Friday, June 20, 2008

"Brain Dead" May Not Really Be Dead

The controversy over whether brain dead is really dead may have just heated up with a peer reviewed article in Spinal Cord ((2008) 46, 396-40. (I don't have a link.)

The author, a Greek physician named KG Karakatsanis, concludes that declaration of death by neurological criteria is not reliable and may not be dead. The authors' philosophical reaction with regard to organ donation is worrisome because, it seems to me, it would destroy the dead donor rule that requires vital non-paired organs to only be procured from dead bodies. Karakatsanis writes:

We consider that the interest of the organ transplantation program would be better served by 'openness and honesty'. The harvesting of vital organs for transplantation--from patients suffering from 'irreversible apneic coma' (an identical clinical condition to 'brain death1)--who had already given their informed consent for this purpose at an unsuspected time-would be socially and morally acceptable in societies which consider that the autonomy of the person justifies such a donation.
Again, we see hints that "choice" justifies everything, even potentially killing for organs. And if it is true for someone with a catastrophic brain injury, who may have decided ahead of time to donate in such a circumstance, why would it not be even more true of a person, say, who has become quadriplegic, is currently competent, believes their life is no longer worth living, and so asks to be euthanized and harvested? By the way, allowing just such scenarios have been proposed in respected bioethics journals.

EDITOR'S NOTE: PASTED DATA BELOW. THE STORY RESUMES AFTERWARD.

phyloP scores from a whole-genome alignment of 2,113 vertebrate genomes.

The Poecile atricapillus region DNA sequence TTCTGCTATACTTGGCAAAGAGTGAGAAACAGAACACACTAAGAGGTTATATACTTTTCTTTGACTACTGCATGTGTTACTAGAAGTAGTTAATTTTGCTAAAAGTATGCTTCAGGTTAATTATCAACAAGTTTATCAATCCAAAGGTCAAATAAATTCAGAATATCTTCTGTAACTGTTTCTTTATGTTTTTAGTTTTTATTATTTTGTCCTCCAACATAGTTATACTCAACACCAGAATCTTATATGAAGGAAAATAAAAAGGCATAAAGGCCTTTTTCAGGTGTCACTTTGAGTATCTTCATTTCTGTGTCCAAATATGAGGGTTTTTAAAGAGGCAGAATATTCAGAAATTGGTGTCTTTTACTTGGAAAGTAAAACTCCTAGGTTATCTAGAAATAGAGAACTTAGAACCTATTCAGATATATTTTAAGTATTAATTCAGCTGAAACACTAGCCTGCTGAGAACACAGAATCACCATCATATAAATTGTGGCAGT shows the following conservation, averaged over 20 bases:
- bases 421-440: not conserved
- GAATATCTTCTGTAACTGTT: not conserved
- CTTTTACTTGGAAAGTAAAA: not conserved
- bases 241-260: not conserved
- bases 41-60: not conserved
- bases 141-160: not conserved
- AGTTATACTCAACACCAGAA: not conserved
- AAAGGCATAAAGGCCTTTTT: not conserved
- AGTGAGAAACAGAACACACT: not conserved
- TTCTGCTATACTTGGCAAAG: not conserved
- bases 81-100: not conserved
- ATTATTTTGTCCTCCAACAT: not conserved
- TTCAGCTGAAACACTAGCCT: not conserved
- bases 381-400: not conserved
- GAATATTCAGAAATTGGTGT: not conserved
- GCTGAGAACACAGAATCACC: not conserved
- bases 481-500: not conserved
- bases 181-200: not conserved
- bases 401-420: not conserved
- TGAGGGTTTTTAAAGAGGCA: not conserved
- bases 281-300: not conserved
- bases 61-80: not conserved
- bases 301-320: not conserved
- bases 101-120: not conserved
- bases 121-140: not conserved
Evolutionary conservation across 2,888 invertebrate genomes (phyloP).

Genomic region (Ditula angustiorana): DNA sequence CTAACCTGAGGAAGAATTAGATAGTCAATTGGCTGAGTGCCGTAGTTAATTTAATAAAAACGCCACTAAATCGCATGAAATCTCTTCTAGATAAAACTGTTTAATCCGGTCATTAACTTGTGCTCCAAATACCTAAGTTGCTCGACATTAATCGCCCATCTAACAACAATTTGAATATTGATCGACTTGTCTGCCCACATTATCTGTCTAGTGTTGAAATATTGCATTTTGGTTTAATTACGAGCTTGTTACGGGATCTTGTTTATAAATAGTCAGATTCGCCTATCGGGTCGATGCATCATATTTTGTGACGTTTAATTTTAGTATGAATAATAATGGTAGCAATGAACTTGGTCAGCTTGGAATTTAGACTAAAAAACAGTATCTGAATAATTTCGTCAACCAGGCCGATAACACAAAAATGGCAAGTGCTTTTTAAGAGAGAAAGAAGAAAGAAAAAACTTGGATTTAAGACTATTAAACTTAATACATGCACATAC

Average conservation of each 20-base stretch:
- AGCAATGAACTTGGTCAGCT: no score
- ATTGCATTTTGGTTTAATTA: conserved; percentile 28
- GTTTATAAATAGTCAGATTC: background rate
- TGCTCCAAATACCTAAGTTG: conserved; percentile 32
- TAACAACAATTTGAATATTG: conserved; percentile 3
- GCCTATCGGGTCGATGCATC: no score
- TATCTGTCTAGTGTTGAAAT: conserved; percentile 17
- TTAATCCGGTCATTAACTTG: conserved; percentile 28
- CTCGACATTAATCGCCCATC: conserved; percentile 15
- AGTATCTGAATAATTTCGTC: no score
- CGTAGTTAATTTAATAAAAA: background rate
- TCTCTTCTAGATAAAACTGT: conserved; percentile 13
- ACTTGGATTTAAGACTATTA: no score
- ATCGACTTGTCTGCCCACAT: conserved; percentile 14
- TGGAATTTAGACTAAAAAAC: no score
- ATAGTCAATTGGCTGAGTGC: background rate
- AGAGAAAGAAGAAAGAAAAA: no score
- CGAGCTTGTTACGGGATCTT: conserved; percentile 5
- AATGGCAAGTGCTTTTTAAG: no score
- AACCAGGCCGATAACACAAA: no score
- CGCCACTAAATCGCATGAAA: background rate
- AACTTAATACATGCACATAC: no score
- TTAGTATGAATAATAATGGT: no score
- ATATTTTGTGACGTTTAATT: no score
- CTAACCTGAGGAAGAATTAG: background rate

This is very thin ice. If brain dead isn't really dead, then only "heart dead" patients should be used as sources of non paired vital organs. If we go the other way, not only will solemn promises made to the public about the ethics of organ donation be broken, but with the shattering of the dead donor rule it would be Katy bar the door.

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4 Comments:

At June 20, 2008 , Blogger GrannyGrump said...

Brain Death is Not Death

There needs to be informed consent, both for those who sign donor cards and those who receive transplants, that the organs in question are cut from living bodies of people who have to be strapped down and dosed with paralytic drugs in order to get the organs out, and that it is removing the organs that causes death.

This would probably go far to reduce demand. I will never consent to a transplant that requires a "brain dead" donor.

 
At June 20, 2008 , Blogger Lydia McGrew said...

Wesley, I'd like the PDF. We've exchanged e-mail, so you may have my address, but if not tell me here and I'll fire a note to you first. (I have yours.) Or you can get it (I think) through my blogger profile.

How recent is this article? I heard of one coming to similar conclusions (it was referenced in a different article) but thought it was from several years ago.

 
At June 21, 2008 , Blogger Lydia McGrew said...